À cette époque nous vivions une grosse crise économique. La demande avait fortement chuté et le taux de chômage était élevé. Nous essayions de rivaliser sur d’autres marchés en vendant nos produits moins cher. Mais nous voyions que si nous voulions maintenir notre niveau de vie sur le long terme, nous devions mener une réflexion sérieuse pour devenir compétitifs.

Ainsi, tous les secteurs avaient participé à cette analyse pour définir la direction que devait prendre notre économie. Une des conclusions avait été la nécessité du travail en commun. La coopération est la base même des clusters. On avait alors importé le concept de Michael Porter, professeur à la Harvard Business School.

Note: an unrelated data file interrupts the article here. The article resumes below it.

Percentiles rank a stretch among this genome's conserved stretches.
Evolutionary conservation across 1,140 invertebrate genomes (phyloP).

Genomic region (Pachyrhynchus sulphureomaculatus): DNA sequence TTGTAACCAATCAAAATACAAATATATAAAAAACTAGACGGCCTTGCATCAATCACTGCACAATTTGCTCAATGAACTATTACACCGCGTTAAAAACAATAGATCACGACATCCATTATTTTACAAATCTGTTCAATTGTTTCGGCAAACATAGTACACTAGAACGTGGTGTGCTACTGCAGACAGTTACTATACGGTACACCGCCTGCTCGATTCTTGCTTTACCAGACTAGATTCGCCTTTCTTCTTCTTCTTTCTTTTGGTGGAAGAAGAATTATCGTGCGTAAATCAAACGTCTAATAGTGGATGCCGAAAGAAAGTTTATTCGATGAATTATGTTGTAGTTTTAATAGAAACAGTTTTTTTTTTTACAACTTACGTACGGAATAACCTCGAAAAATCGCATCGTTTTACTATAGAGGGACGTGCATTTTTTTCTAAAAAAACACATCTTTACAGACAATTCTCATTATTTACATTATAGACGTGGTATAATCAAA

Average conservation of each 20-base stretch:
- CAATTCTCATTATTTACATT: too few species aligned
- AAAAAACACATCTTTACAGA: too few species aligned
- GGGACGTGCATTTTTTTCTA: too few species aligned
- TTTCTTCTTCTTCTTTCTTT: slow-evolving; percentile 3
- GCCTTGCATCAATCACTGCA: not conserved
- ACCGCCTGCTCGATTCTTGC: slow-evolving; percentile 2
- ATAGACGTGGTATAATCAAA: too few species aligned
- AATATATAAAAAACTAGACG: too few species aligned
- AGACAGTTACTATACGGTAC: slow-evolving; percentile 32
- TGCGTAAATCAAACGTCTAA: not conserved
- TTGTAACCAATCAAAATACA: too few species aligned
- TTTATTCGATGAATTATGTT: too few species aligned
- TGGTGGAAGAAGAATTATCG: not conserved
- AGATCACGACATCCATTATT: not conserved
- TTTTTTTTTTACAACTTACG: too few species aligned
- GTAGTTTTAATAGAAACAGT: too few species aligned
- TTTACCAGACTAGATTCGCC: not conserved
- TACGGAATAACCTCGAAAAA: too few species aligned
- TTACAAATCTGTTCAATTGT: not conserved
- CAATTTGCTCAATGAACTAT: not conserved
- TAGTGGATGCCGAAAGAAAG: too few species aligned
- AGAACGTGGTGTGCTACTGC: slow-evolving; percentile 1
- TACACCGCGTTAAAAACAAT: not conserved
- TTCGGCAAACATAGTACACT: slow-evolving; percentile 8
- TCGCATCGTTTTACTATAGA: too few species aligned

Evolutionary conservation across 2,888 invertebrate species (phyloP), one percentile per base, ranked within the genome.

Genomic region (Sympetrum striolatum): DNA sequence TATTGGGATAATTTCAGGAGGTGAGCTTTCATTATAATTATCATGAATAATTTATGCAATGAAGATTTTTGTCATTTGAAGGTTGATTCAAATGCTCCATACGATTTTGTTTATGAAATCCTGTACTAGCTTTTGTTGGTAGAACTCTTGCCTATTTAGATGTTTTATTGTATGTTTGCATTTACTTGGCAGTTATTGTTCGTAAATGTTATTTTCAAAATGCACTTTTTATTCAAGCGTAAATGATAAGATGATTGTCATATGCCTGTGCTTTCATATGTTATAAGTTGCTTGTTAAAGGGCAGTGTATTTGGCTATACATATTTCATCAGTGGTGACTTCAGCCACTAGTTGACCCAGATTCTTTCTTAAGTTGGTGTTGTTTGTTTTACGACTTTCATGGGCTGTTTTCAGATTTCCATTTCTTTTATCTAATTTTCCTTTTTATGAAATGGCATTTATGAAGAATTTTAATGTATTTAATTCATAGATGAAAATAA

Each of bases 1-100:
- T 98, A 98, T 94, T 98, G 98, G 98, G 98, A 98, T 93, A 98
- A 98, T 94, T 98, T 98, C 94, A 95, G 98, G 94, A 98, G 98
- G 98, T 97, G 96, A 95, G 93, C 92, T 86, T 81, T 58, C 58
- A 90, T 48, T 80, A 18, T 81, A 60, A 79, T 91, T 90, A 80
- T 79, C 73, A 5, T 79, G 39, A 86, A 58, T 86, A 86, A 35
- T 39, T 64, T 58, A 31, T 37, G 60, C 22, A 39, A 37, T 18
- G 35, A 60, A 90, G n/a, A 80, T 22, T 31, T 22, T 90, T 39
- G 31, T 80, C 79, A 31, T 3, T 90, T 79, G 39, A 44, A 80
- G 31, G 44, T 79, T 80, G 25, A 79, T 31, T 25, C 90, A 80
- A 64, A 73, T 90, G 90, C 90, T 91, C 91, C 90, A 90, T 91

Le concept de cluster vient donc des États-Unis d’Amérique ?

Pas vraiment, les Britanniques avaient créé des “districts industriels” auparavant. En Italie aussi. Mais M. Porter avait simplifié tout cela en employant le concept de “cluster”.

Source: lejpb.com

Forth Valley Food Links

English: Fish frying at a local food joint.

English: Fish frying at a local food joint. (Photo credit: Wikipedia)

Forth Valley Food Links came into being in June 2002 with its mission to help develop the local food sector in Forth Valley and realise the concept of local food for local people.
Of particular concern is increasing the availability of locally grown produce, but until the longer-term (but on-going) efforts to encourage more local growing and supply ‘bear fruit’, the project must supplement the currently limited local production with produce from farm shops and wholesalers in the area. However the project continues to encourage farmers to look at ways of supplying more of their existing meat, fish, eggs, dairy and processed farm products to markets and outlets within Forth Valley rather than further afield.